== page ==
Lower Platte South Natural Resources District Developing Levee Plan

Lower Platte South Natural Resources District Developing Levee Plan


NRD Developing Levee Plan

LINCOLN (NE) March 16, 2015 - The Lower Platte South Natural Resources District (NRD) is developing a plan to ensure Lincoln's Salt Creek flood control levees remain in safe and reliable condition. The Salt Creek Flood Control Project includes 13 miles of levees in Lincoln and ten upstream dams that have reduced the risk of flooding for the past 50 years. The project was built by the U.S. Army Corps of Engineers (Corps) in the 1960s and the NRD is now responsible for maintaining the levees under federal regulation. The Corps estimates the levee system has prevented $78 million in damage to Lincoln homes and businesses and that the ten upstream Corps dams have prevented another $78 million in damages.

The Corps conducted a comprehensive inspection of the entire Salt Creek levee system in 2013 and issued results last April. NRD General Manager Glenn Johnson said, "The inspection identified many aspects of the system that need to be addressed after 50 years. The listed short and long term maintenance needs focus on vegetated cover, slope and channel stability, drainage structures, encroachments on the levees, flood preparedness and more." In response, the NRD Board will consider hiring an engineering firm when it meets on March 18th . The firm would work with the NRD to develop a System Wide Improvement Framework Plan (SWIF). The SWIF is to include assessments of the risk of each needed levee upgrade, the prioritizing of those projects and the development of designs and cost estimates. In addition to detailing maintenance needs, the City of Lincoln and Lincoln-Lancaster County Emergency Management have agreed to help with updating the Emergency Action Plan, and developing an Interim Risk Reduction Measures Plan and a Communication Plan, which are required in the SWIF. The Corps has set December, 2016 as a deadline for the NRD to complete the SWIF.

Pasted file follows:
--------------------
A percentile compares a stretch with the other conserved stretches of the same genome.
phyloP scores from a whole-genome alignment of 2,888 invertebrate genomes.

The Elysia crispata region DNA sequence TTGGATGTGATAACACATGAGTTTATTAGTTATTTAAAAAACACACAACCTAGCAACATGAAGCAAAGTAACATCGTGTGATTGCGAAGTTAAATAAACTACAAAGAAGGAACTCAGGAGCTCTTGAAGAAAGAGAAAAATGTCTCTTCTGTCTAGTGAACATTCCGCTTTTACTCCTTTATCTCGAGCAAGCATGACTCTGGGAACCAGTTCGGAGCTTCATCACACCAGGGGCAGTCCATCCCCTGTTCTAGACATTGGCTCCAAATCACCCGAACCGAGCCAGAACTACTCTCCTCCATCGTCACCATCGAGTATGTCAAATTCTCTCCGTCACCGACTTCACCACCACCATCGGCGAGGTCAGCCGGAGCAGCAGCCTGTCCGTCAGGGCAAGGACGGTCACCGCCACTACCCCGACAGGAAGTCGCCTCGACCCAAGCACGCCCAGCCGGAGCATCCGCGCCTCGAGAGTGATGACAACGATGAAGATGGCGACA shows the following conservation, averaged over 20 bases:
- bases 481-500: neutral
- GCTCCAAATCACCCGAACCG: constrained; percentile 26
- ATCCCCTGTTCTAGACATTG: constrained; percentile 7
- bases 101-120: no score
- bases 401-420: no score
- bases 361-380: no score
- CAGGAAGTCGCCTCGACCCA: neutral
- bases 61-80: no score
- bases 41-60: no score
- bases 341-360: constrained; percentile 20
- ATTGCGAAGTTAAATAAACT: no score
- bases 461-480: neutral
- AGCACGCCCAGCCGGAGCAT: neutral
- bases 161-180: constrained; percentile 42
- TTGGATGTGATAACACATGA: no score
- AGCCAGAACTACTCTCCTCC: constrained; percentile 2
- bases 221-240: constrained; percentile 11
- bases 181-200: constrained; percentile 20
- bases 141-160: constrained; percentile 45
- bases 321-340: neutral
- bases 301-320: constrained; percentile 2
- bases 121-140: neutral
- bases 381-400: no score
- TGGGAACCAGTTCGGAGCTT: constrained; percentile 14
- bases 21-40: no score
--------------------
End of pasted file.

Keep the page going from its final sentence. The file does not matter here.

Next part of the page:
Johnson said the SWIF and the resulting maintenance construction will not increase or decrease the current level of flood protection or move any land in or out of the existing floodplain. "These are routine operation, maintenance and replacement needs over the next decade that will result in a continued safe and reliable levee system," Johnson said.

Proactively, the NRD replaced eight drainage pipes through the levee last year. "Those were all original pipes and we had already planned to replace them, so the NRD Board decided not to wait for the inspection results," Johnson said. The estimated cost of completing the needed improvements to the levee system will be determined in the completed SWIF plan.